Well, i love him.

Someone with some sense. We need more people like that in America!

katrientje
05-23-2004, 09:59 PM
yeah pretty much, denim

Lucky enough we're smart enough not to think all Americans are like you

undomiele
05-24-2004, 12:24 AM
http://www.hardylaw.net/Truth_About_Bowling.html Read this and tell me if you still respect the wonderful documentary filmmaker Moore. I can't wait to see this one picked apart as well. Oh and this rag the NY Times is the same rag that will review every single liberal book and film but hasn't review a conservative publication in a long time. Just keep that in mind folks.

The NyTimes is not a rag. Its one of the most preeminent newspapers in the world. And of course it has a liberal slant, in the same way that the Wallstreet Journal has a conservative slant --another world-renowned newspaper. Doesn't mean you can't find worthwhile opinions or reporting in either.

ANd I really don't think you can hold the author's article against the NyTimes--- all he does is concede Moore's bias but mentions the documentary is worth viewing despite the bias for the images of war you can't see anywhere else (and that deserve to be seen IMO). I don't see the problem here.

Dirk
05-24-2004, 01:17 AM
Its liberal bias has hurt the reputation of the paper and the circulation as well. ;) Jason Blair and there are many other examples of reporters sprewing lies. The Wall Street Journal has no embarrassing examples and its good that they are around to balance out the NY Rag. Oh and Let me ask you all one thing, HOW DO WE GET INTEL FROM THESE ANIMALS IN THE PRISONS!?!?!??!?!!?!?!?!? :fiery: We can't humilate them to get info, we can't do this and that. So what should we do? Oh and don't give me this Genvea Convention crap because its doesn't apply to them. Only to civilians and official members of the military. They are terrorists who are trying to keep Iraq in the dark ages. Oh and at least these animals, these subhumans aren't having this done to them. http://www.newsmax.com/archives/ic/2004/5/16/103418.shtml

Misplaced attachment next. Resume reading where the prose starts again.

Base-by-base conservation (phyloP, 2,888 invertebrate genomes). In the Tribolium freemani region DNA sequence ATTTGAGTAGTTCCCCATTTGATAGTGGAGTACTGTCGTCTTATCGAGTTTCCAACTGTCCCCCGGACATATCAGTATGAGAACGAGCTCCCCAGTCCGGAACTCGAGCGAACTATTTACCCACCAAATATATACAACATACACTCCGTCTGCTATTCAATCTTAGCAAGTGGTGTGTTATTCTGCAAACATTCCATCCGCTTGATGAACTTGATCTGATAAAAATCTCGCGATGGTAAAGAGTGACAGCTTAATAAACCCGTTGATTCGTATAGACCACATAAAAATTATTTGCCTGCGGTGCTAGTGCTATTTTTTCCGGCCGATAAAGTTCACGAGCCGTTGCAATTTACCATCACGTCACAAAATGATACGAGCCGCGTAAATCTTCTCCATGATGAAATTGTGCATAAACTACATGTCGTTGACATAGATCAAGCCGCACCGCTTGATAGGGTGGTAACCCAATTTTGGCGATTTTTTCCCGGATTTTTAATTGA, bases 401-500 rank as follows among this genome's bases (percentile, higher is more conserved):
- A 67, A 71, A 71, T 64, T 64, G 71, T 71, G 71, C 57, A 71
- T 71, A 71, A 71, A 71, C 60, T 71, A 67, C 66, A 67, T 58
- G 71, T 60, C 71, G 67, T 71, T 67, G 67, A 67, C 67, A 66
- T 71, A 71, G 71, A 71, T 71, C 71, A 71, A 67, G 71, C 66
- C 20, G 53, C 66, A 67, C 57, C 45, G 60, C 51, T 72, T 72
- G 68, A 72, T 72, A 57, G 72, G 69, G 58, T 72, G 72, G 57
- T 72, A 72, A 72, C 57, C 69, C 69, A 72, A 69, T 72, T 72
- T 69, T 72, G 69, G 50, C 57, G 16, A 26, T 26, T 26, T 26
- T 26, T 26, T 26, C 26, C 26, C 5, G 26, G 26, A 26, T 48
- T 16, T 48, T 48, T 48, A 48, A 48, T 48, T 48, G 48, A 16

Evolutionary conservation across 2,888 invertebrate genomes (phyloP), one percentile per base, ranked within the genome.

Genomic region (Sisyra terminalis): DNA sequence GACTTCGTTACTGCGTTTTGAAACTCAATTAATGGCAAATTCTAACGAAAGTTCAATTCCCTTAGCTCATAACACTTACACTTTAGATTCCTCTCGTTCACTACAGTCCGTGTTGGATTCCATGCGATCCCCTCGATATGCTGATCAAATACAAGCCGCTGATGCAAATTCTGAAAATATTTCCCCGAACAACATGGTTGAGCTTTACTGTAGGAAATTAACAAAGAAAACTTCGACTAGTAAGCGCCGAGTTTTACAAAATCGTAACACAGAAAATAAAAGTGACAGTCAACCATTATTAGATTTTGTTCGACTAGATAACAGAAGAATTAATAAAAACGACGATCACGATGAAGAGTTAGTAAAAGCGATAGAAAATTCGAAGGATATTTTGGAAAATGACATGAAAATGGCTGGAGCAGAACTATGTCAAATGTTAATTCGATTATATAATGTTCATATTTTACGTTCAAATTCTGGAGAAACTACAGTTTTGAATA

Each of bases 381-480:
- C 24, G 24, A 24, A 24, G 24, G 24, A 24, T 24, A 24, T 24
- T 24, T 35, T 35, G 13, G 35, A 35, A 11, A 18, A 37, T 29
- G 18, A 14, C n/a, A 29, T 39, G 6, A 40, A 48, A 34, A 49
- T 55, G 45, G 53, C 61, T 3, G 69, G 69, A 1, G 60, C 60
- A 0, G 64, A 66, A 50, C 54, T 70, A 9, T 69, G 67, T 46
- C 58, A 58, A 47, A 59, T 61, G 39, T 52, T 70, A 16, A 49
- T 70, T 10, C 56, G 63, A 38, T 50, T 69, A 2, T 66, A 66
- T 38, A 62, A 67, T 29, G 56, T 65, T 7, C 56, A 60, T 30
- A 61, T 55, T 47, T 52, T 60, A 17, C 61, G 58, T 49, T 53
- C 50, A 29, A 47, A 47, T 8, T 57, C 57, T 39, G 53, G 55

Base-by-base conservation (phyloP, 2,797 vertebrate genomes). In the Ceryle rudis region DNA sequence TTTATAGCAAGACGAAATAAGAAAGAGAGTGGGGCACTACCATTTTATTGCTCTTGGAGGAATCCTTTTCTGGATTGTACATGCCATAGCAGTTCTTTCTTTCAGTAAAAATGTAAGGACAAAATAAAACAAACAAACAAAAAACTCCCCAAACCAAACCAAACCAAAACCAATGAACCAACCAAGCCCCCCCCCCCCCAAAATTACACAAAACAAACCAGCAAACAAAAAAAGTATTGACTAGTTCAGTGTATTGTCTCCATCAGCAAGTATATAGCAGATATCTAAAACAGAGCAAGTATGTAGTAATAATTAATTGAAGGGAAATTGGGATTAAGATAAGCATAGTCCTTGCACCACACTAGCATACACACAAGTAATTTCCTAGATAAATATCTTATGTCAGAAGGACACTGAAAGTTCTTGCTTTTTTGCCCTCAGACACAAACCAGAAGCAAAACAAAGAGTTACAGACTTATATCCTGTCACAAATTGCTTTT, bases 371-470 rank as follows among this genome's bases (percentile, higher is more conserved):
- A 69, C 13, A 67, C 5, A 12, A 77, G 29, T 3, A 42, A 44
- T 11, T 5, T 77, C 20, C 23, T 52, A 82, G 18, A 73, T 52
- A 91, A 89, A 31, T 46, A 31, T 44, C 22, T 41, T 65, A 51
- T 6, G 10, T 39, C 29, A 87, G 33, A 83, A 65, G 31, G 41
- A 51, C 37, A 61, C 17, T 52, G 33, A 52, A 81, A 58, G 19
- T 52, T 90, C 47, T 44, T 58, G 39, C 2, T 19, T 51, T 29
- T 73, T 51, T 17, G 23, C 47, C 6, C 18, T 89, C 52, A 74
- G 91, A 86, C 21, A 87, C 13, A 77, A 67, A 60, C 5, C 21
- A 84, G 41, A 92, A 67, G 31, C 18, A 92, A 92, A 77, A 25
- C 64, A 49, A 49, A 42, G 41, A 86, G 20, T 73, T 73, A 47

star
05-24-2004, 01:30 AM
The Geneva Convention "crap."

No they aren't at war with the U.S. The U.S. simply invaded Iraq. That wouldn't put the Iraqis at war with the U.S.

Each side can call the other side sub-human, and that makes it so much easier to do terrible things to one another. The problem is that I don't want my country to be filled with those who consider ANY human being subhuman. I love the ideals on which this country was founded. I want them upheld even in difficult circumstances. It is only when it is difficult to stick to one's principles that one's principles are truly tested. I don't want this country to come up short. Because some very cruel people have done cruel things to my country and countrymen, does not make me think that those people should also be treated cruely.

You write off the people who are held captive in Iraqi prisons as terrorists. Yet you have no evidence that all those held are terrorists. There is in fact very little evidence to support the idea that Iraq was involved in terrorism at all. It is certain that Iraq had nothing to do with 9/11.

You also have no evidence that Iraq was in the "dark ages." Iraq was an industrial nation prior to the invasion.

Further, the Wall Street Journal also had a scandal similar to that of the New York Times prior to Jason Blair. You might also want to check out the New Republic's scandal. The New Republic was once a left leaning magazine that was taken over by conservative ownership. Under that ownership there was a journalist who fabricated stories. They made a movie about it. Shattered Glass.